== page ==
Boys Town Community Wants Indian not Use Crematorium Again

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The Life Community Development Organization (LCDO), representing communities along the Marshall Road, from Boys Town to Kpan Town in Lower Margibi County, has told the Liberian government that they want the Indian community crematorium to no longer be used again.

LCDO’s spokesperson, Mr. Tibelrosa Summoh Tarponweh, told newsmen and women yesterday, that while they are pleased that the government listened to them and stop the cremation of Ebola victims at the Indian-owned crematorium located in their “backyard,” they, however, urged the government to also “disallow” the Indians to use “the crematorium for the same reasons the government was pressured to cease its cremating activities.”

“We believed then and now that the decision to undertake an unskilled mass cremation in our vicinity was wrong, sloppy and harmful; and hoped such a decision had come sooner to avoid painful experiences,” Tarponweh said, reading the community statement.

He admitted that when the Indians established the crematorium in the 1980s, it was deemed a logical site because the area was uninhabited. However, “Today, it stands in the middle of a thriving neighborhood, which makes occasional cremation even by the Indians an immoral act due to its closeness to occupied residential buildings.”

The community’s spokesperson recounted that on August 2, 2014, at about 8:30 p.m. “heavily armed soldiers invaded the usually quiet community. The invading force prevented residents from leaving and entering their homes, while others suffered physical mistreatment for disobeying what was called ‘Special Operations’. That fateful evening marked the beginning of nonstop cremation of confirmed and suspected Ebola corpses without consultation and awareness to those who live in the area.”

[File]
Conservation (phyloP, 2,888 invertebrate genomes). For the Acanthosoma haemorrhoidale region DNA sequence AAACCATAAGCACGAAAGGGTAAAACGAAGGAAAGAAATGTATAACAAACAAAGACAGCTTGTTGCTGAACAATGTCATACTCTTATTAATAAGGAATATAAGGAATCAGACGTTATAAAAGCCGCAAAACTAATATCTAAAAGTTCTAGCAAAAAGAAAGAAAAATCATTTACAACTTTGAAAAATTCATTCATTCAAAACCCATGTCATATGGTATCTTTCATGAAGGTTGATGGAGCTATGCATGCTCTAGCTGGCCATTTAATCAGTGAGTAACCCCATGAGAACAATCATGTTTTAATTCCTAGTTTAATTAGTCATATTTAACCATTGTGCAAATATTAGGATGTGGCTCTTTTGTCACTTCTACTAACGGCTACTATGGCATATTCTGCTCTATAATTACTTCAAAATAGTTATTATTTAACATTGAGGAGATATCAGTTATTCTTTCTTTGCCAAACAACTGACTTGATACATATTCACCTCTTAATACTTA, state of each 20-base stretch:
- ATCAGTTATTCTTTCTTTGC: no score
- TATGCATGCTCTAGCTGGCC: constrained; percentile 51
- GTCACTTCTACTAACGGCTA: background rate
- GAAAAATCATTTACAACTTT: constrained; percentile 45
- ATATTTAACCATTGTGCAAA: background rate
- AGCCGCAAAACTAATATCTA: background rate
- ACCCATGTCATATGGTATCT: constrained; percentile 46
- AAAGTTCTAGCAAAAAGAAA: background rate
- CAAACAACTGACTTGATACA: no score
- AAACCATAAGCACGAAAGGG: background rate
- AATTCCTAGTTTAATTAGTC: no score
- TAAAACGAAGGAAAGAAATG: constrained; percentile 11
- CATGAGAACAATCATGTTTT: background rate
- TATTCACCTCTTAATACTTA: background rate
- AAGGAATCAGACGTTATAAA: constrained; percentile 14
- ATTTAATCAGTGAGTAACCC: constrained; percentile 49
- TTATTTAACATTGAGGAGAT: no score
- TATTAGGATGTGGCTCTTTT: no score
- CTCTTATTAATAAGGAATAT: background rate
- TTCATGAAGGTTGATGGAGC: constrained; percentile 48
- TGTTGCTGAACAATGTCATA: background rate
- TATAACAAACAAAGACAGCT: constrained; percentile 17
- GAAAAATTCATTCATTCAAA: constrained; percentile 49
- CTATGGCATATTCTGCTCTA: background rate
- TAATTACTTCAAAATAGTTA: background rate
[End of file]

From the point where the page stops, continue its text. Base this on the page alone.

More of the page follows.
He stated that inasmuch as they are united against such “heartless treatment”, they, however, are supportive of all efforts toward eradicating the deadly Ebola virus from Liberia.

He expressed the community’s condolences to families of the victims; adding: “How can anyone who lives in this area ever forget the daily sight of mass parade of their fellow citizens being incompetently dumped and burned so close to them with smoke deriving from their burned remains saturating the air and homes? The psychological and environmental cruelty and its associated impact are indeed immeasurable.”

The community also recommended, through their spokesman, that the government initiates counseling services to members of the community, including a select few that were hired without proper guidance to perform such an abnormal task; and that a benefit package be organized for “grossly violating the community’s rights to live in a safe and healthy environment.” 

The Indian Honorary Consul General to Liberia, Mr. Upjit Singh Sachdeva couldn’t be reached for comments as he is said to be out of the country and up to press time didn’t respond to an email from the Daily Observer.

However, the Deputy Head of the Incident Management System (IMS), which manages the nation’s Ebola situation, Mr. Dorbor Jallah, told this newspaper personally that some of the community’s requests “are doable.”

“Personally speaking, if I were the one making the decision on a site for monument, I would consider geographical location because this disease has affected the whole nation. I would also look at space because the memorial would be at a place where hundreds of Liberians would gather at certain point to pay their respect to their loved ones,” Mr. Jallah said.

On the Indians being disallowed to use the crematorium again, he urged the community residents to dialogue with the Indians, whom he described as being “good friends to Liberia.”

He called on the community to send their communication to the IMS, so they could send it to people, who are above the IMS in order for those higher-ups to provide solutions.

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